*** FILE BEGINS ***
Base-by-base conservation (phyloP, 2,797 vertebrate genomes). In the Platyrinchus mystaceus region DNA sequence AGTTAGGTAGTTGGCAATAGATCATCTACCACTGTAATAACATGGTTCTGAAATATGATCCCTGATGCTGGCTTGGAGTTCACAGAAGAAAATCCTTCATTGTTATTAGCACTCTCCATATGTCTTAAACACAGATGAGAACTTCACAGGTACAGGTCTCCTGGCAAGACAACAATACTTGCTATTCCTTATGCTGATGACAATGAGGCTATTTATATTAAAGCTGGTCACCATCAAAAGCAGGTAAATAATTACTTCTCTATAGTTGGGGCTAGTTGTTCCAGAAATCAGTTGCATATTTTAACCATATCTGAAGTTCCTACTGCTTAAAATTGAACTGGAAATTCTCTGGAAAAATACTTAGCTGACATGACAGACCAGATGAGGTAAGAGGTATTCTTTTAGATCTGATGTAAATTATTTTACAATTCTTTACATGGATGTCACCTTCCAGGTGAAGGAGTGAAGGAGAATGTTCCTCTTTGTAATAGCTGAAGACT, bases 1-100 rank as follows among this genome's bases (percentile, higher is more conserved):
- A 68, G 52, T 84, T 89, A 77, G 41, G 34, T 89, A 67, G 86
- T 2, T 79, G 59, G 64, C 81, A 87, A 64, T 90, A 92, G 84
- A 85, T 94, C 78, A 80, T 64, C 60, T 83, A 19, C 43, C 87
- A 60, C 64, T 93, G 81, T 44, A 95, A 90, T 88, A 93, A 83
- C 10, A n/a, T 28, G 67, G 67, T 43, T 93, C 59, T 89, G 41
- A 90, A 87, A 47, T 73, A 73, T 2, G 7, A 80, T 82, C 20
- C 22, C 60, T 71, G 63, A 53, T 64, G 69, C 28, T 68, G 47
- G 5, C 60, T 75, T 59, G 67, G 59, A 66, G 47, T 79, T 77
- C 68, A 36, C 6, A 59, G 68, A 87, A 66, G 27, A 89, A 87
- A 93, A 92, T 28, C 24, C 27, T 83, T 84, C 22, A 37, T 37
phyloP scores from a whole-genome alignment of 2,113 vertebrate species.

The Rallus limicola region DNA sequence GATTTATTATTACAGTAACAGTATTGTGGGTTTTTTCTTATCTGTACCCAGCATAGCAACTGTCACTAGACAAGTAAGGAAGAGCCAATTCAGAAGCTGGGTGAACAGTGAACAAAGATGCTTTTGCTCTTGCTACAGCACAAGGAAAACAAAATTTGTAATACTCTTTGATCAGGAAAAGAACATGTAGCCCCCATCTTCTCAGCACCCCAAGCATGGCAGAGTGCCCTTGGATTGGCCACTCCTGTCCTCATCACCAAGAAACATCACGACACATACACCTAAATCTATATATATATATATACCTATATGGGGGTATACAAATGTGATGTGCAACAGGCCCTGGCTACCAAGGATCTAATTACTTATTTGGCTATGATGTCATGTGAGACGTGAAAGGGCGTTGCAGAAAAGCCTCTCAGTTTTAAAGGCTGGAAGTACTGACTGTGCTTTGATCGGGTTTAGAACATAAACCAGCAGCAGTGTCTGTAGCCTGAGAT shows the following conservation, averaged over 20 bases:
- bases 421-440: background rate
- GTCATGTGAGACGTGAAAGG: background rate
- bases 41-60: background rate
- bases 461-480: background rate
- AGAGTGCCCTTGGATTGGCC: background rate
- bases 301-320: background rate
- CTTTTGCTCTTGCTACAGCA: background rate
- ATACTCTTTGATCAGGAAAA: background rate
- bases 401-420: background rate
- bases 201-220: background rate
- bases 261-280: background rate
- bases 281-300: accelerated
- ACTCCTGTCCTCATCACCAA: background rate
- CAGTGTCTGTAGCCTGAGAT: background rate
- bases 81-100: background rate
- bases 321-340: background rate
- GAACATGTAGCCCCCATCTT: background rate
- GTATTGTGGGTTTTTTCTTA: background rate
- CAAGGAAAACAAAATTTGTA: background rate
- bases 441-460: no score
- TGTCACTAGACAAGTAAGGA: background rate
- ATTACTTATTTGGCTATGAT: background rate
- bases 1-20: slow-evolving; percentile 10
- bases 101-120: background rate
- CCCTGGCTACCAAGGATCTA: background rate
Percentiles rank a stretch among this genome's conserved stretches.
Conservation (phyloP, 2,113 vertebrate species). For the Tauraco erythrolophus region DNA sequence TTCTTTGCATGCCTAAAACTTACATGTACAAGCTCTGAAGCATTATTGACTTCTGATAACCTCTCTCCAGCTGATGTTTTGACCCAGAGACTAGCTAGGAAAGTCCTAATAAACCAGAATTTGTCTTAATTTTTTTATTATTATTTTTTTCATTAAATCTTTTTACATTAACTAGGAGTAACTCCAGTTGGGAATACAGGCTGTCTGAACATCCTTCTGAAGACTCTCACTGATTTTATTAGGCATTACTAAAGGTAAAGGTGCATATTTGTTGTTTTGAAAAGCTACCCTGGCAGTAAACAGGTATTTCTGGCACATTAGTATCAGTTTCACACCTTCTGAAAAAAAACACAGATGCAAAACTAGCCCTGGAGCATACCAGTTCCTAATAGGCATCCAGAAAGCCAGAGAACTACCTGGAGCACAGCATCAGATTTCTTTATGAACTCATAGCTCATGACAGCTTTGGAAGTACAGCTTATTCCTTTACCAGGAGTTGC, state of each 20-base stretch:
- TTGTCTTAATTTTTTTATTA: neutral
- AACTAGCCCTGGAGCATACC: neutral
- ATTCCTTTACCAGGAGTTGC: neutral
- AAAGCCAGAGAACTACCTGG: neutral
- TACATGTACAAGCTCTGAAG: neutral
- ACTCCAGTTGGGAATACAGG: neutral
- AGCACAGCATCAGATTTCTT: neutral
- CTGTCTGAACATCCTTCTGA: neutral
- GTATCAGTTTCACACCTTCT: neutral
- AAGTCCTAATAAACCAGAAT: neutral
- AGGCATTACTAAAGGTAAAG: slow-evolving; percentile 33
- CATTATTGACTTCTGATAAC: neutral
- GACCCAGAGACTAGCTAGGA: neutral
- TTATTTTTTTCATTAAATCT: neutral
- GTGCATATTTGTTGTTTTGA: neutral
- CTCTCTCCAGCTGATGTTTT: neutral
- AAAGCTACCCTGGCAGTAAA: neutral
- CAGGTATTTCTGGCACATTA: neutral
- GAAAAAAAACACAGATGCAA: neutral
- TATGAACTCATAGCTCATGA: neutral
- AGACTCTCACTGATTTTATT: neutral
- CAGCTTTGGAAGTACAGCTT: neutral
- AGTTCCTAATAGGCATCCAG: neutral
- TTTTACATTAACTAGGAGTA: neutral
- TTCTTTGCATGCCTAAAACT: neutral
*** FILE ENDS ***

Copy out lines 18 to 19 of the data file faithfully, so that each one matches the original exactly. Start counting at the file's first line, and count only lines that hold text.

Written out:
- AGAGTGCCCTTGGATTGGCC: background rate
- bases 301-320: background rate